“We signed the contract, I hired 10 English teachers and I finally secured enough revenues — about ¥170,000 a month — to enable me to cut out my outside teaching and concentrate on bringing in clients. Within months our office income doubled. Finally, I was able to cut my working hours down to 70-80 hours a week.” Kruger resumed his social life: He would attend parties, hand out business cards and field a volley of travel queries the next day.

The travel business was much simpler back then, Kruger says. “In those days, discount tickets to New York in the off-season, for example, could be had for about ¥95,000. Prices rose during the ‘shoulder seasons’ (July 1-19 and Aug. 16-31) to ¥130,000, then during the two peak seasons (July 20-Aug. 15 and Dec. 20-30), prices would shoot up to ¥210,000. I thought that there was no reason to have such a huge increase in Japan, especially since prices for flights from Seoul or Hong Kong only rose by ¥20,000 during peak seasons.”

In 1980, Kruger came up with a plan to capitalize on the price difference by buying tickets from travel agencies in Hong Kong, Seoul or Taiwan for flights originating there that stopped in Japan en route to North America. “I would schedule a departure from Hong Kong a week before the intended Japan departure time, then cancel the Hong Kong-Japan coupon. Suddenly I was able to offer half-price tickets during peak season, and customers, especially families looking for cheap holiday tickets, began flocking to my door.”

Eventually some other agencies caught on to Kruger’s strategy and by the late 1980s, the airlines finally put an end to the scheme, but those years were sweet, he says.

Kruger tried all kinds of schemes to expand his business, including offering departing English teachers free or reduced-price tickets home in exchange for giving him their classes or private students. Kruger now employs 10 part-time English teachers in his school, which is managed by his wife, a U.K.-educated professional interpreter.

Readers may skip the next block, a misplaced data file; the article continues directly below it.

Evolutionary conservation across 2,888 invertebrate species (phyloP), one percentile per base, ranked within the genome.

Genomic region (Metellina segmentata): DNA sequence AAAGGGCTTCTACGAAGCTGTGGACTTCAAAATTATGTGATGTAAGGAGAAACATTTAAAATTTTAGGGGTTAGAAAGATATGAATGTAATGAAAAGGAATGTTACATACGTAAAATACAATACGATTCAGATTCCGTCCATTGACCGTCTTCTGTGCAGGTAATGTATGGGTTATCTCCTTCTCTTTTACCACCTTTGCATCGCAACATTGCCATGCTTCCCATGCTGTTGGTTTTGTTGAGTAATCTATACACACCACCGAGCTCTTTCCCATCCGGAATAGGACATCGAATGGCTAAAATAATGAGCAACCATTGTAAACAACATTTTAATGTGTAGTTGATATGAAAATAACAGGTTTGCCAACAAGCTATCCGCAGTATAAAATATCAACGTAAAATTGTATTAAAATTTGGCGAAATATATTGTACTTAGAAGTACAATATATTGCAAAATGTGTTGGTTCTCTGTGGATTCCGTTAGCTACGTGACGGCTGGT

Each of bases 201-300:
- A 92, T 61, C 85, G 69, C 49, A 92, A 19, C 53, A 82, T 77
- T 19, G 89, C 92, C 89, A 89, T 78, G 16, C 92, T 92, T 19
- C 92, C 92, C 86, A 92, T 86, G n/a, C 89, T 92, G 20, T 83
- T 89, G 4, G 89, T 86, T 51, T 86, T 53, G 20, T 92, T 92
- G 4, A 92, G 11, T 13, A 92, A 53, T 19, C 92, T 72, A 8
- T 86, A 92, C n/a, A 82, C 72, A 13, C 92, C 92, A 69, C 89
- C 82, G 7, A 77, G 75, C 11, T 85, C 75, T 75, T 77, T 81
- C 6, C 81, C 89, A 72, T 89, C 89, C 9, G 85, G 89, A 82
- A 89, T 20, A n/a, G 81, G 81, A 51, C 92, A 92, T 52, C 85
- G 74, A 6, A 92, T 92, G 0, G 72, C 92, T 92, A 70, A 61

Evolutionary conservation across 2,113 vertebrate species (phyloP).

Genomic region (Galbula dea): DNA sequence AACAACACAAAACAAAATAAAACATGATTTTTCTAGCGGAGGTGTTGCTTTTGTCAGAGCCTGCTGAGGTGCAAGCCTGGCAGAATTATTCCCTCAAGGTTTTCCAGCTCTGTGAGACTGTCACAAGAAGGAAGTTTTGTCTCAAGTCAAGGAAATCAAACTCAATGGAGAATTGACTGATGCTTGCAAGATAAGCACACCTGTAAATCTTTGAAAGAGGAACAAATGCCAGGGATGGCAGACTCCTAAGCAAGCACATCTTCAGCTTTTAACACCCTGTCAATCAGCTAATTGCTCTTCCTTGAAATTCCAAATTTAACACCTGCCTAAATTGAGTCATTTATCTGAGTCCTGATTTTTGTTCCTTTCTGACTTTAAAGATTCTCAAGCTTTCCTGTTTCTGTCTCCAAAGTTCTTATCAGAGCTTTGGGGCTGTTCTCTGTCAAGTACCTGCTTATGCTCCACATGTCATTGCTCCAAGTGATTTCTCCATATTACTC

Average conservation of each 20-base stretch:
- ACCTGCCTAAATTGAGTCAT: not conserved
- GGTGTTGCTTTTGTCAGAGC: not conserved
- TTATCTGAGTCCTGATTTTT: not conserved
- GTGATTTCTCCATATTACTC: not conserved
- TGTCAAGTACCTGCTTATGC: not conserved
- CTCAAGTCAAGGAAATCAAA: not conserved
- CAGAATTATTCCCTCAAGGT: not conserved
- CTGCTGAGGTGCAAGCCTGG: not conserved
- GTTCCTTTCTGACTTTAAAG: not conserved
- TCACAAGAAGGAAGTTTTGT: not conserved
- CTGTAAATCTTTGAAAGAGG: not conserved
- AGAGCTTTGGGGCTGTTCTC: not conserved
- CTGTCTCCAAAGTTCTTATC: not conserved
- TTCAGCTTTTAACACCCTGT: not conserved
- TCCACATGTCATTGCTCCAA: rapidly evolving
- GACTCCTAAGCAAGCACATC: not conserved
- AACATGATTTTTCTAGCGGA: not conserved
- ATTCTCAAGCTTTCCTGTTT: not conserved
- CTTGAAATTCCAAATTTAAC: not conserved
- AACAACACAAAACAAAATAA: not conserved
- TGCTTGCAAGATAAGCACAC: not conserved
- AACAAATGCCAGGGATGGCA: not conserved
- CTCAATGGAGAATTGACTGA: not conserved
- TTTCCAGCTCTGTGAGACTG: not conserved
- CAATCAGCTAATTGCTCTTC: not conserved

Today Academy Travel serves a client base that is about half Japanese and 65 percent corporate. The main office, in a building that Kruger owns, is in a covered shopping arcade adjacent to Hankyu Railroad’s Juso Station, the gritty working class area that was a principal setting for the Michael Douglas movie “Black Rain.”

Kruger offers customers a choice of JTB and other Japanese low-cost package tours, as well as customized group tours and other discount fares and services. He advises individuals to choose a set package for nonpeak travel, saying, “More and more people buy online today, but you can only buy what you see, so you don’t have the information you need. We’ll check all the companies, and more than half the time we can offer you something cheaper than you can find online.”

He bemoans the complexity of selling air travel today: “There used to be three airline classes but today we’re given 10 different prices for economy class alone. Travel agents are being squeezed by a decrease in commissions from airlines, which are desperately scrambling for every bit of income to stay alive.”

Kruger insists that travel agents’ customer service and competence, not cheap prices, should be the customer’s priority. “Our staff has an average of 15 years of experience. Today’s complicated travel systems take a year to learn, so companies with high staff turnover and many new staff can’t cut it.”

He has sold many one-way tickets home to Westerners living in the Kansai region in recent years, especially with the recent bankruptcies of several English-language schools, but he thinks the foreign population in Kansai has bottomed-out. “I think that 95 percent of the Westerners here will be teaching English in the future as well, but demand should rise as the economy improves,” he says.

He advises foreigners who want to start their own businesses in Japan to remember that adage about the rock: “Make sure you believe in your ideas, have enough capital to carry you through for three years, and realize that the odds are against you. I succeeded partly because I was in the right time at the right place. I think information technology is a promising area for foreign entrepreneurs in Japan these days. And it allows you to do business anywhere, not just Japan, while still being able to enjoy one of the world’s great cuisines and cultures.”